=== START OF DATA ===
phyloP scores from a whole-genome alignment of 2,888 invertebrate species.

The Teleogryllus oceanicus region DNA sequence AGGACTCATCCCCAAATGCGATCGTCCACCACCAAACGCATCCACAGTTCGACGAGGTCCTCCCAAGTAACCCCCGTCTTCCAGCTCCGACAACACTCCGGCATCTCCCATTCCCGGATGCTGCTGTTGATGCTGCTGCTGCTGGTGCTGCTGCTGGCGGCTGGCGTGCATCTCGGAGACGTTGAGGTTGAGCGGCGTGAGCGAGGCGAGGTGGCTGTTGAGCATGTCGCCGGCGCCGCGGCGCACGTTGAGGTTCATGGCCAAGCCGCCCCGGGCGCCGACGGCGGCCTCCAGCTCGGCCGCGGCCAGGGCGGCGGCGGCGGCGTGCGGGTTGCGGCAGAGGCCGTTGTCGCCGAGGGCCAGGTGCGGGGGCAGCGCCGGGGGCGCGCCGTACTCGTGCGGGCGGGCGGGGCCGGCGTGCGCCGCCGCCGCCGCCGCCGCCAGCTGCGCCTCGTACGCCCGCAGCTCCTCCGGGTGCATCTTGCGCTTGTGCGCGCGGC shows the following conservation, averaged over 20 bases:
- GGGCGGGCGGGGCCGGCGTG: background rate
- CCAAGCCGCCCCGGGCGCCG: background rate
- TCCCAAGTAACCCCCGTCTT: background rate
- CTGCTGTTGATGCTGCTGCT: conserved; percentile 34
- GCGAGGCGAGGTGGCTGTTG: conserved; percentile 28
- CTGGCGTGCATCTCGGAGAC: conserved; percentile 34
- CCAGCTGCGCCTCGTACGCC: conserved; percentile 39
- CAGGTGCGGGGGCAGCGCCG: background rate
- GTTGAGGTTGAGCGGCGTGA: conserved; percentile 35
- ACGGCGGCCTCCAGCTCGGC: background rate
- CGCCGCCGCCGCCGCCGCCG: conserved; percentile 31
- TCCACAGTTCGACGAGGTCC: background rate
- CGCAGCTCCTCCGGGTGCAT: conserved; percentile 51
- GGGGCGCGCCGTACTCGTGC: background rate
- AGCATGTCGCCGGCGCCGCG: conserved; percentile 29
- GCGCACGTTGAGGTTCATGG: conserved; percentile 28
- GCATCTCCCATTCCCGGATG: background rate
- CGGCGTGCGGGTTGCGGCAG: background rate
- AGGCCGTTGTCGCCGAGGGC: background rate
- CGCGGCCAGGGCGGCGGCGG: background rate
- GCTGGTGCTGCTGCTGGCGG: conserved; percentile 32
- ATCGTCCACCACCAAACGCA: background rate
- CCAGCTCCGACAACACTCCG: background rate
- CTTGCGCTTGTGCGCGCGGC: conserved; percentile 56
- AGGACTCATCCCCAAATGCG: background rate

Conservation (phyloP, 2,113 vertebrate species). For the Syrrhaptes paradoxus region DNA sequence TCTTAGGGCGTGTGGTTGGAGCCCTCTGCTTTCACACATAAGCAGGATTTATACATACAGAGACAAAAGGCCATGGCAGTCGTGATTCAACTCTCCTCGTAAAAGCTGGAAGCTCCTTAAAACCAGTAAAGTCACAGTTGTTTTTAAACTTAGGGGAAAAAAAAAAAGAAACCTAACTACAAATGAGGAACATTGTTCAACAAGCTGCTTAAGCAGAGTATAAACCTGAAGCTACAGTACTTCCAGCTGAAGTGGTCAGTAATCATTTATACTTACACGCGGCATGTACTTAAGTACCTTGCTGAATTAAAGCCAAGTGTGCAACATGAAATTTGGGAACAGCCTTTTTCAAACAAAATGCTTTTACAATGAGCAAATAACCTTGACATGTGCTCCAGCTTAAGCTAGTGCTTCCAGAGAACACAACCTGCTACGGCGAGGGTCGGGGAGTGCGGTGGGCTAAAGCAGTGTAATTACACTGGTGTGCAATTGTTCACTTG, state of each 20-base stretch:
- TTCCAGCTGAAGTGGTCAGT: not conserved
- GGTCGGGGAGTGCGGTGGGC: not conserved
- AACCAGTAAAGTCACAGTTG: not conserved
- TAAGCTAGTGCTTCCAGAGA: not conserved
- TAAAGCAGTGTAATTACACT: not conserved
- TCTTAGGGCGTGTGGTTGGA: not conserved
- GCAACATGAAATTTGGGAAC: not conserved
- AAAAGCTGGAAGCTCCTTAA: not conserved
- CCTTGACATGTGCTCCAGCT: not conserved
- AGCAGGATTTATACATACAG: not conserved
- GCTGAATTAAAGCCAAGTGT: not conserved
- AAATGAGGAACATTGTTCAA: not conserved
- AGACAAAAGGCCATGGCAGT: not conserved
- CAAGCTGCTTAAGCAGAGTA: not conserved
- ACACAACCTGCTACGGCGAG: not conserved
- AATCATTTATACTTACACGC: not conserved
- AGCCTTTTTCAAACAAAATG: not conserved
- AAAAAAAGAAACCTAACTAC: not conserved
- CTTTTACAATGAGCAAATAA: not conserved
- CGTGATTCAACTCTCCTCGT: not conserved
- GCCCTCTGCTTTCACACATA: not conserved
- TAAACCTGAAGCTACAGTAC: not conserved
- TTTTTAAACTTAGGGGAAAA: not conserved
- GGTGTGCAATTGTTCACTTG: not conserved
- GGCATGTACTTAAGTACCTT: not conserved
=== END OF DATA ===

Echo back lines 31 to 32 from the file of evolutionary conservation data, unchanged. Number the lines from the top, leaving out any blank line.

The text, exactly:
- AACCAGTAAAGTCACAGTTG: not conserved
- TAAGCTAGTGCTTCCAGAGA: not conserved